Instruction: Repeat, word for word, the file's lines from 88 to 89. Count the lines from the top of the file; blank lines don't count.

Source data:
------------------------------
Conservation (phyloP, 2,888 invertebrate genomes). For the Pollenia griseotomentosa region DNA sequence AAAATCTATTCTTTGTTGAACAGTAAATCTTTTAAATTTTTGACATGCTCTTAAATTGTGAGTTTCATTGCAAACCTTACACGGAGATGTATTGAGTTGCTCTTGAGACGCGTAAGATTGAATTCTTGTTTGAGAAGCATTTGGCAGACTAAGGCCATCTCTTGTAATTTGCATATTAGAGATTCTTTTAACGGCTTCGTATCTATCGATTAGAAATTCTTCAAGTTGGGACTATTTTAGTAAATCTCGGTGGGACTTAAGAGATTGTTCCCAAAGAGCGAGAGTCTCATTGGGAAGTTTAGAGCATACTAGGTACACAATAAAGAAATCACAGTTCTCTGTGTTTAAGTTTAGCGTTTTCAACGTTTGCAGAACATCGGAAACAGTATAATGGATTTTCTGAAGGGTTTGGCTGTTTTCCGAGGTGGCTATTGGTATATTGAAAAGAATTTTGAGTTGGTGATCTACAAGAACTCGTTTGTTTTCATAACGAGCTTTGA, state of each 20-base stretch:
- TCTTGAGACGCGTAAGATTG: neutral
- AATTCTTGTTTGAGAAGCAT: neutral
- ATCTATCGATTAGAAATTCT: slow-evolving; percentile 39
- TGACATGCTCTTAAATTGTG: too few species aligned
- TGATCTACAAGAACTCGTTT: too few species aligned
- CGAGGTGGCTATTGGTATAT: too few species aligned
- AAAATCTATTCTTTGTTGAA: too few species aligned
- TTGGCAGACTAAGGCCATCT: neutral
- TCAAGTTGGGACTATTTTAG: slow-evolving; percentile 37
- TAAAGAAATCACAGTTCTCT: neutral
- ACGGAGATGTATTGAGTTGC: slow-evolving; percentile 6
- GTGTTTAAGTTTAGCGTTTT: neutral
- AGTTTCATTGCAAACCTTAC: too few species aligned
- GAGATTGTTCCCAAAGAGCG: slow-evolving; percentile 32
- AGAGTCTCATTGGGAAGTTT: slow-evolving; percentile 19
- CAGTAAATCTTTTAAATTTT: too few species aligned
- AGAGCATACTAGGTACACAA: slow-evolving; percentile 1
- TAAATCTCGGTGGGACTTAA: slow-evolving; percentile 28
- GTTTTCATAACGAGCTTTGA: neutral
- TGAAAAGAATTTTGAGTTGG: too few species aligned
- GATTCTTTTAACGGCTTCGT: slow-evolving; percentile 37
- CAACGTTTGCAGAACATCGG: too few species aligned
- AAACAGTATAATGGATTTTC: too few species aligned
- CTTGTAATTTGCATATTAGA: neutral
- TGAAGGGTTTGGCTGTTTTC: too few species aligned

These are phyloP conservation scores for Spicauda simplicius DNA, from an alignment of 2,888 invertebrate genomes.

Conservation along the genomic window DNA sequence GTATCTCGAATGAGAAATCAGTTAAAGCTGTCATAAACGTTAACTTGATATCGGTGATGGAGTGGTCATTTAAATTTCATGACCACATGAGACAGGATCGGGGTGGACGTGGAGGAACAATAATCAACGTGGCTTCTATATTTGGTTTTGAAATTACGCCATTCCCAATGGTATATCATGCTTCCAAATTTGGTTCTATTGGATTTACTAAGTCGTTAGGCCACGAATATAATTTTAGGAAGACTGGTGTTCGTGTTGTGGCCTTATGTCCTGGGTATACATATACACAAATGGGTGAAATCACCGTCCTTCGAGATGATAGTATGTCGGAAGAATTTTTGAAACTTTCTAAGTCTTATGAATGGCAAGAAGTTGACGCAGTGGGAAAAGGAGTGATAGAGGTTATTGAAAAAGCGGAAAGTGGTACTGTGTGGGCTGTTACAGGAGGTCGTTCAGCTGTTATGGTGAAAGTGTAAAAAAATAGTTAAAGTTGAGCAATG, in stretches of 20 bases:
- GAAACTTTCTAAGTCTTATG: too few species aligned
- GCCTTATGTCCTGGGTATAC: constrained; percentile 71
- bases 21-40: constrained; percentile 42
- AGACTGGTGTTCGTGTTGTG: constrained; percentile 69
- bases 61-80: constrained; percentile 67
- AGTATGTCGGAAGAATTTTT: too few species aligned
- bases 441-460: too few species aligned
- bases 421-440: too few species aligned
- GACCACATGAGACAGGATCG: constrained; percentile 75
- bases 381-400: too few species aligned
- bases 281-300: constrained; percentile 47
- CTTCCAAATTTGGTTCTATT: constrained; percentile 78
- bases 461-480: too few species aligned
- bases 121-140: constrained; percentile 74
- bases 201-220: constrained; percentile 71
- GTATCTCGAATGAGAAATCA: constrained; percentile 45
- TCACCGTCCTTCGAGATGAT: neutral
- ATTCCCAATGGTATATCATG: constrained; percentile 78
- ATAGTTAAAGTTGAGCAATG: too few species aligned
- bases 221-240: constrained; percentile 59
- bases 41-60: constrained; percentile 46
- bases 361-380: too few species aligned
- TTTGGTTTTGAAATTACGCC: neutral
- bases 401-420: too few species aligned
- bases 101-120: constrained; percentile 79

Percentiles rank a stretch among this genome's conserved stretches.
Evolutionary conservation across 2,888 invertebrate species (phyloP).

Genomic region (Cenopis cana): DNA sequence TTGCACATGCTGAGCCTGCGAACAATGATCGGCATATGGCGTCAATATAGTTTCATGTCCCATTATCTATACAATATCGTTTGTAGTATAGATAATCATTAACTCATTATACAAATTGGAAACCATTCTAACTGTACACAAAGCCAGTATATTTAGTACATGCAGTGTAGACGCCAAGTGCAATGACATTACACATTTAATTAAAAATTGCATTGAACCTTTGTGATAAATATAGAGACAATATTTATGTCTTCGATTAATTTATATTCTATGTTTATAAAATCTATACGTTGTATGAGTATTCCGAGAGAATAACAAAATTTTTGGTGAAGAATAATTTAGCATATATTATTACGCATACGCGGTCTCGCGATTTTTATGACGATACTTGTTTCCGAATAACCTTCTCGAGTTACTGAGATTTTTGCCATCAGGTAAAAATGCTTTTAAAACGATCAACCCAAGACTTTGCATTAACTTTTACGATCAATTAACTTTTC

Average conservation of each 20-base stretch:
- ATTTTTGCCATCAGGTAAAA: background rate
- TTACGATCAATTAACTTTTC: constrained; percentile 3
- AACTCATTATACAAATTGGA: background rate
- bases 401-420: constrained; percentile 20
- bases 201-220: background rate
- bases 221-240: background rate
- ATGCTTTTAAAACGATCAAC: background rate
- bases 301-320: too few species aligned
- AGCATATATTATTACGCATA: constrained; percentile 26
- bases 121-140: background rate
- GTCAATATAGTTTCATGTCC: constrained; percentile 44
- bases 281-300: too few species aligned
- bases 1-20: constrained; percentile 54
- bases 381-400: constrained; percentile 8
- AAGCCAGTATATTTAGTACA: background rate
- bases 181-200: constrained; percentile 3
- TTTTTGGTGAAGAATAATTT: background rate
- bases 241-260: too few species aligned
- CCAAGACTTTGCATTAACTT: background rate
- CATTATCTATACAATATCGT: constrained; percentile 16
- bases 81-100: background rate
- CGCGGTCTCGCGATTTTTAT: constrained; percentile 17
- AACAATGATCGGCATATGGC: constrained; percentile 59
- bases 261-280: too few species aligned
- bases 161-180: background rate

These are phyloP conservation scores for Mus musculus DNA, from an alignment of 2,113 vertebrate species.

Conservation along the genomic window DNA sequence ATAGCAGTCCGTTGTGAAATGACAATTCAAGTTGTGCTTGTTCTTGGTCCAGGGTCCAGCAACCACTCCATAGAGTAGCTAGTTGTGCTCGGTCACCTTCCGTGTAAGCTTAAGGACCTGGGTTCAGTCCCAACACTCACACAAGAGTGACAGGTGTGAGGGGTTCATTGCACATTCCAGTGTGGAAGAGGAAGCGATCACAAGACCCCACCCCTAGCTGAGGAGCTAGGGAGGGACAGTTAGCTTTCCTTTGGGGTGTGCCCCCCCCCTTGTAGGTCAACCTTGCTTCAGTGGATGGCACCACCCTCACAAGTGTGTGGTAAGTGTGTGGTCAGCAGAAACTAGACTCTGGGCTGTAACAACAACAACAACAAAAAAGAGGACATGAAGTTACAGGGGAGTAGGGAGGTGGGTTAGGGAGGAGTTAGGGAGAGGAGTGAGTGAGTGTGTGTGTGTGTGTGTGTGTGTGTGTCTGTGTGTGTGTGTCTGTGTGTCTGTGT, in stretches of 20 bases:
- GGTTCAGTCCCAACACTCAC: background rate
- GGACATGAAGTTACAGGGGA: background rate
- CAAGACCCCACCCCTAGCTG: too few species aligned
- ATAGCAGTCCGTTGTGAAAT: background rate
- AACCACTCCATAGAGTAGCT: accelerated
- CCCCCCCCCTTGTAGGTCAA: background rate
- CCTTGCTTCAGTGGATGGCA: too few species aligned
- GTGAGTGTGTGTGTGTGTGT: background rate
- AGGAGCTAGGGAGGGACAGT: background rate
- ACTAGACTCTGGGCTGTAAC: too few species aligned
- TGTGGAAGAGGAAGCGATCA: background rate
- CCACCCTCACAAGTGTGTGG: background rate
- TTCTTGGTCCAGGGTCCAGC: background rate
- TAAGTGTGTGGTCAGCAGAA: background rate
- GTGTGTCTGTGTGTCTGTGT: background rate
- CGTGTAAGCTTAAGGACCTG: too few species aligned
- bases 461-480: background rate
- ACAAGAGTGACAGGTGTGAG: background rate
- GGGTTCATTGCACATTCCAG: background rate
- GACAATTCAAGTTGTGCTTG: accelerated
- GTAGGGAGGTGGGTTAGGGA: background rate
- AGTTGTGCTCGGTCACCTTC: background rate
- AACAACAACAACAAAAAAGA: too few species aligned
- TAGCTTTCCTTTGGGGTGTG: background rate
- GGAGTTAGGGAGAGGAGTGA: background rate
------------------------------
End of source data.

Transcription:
- ATAGCAGTCCGTTGTGAAAT: background rate
- AACCACTCCATAGAGTAGCT: accelerated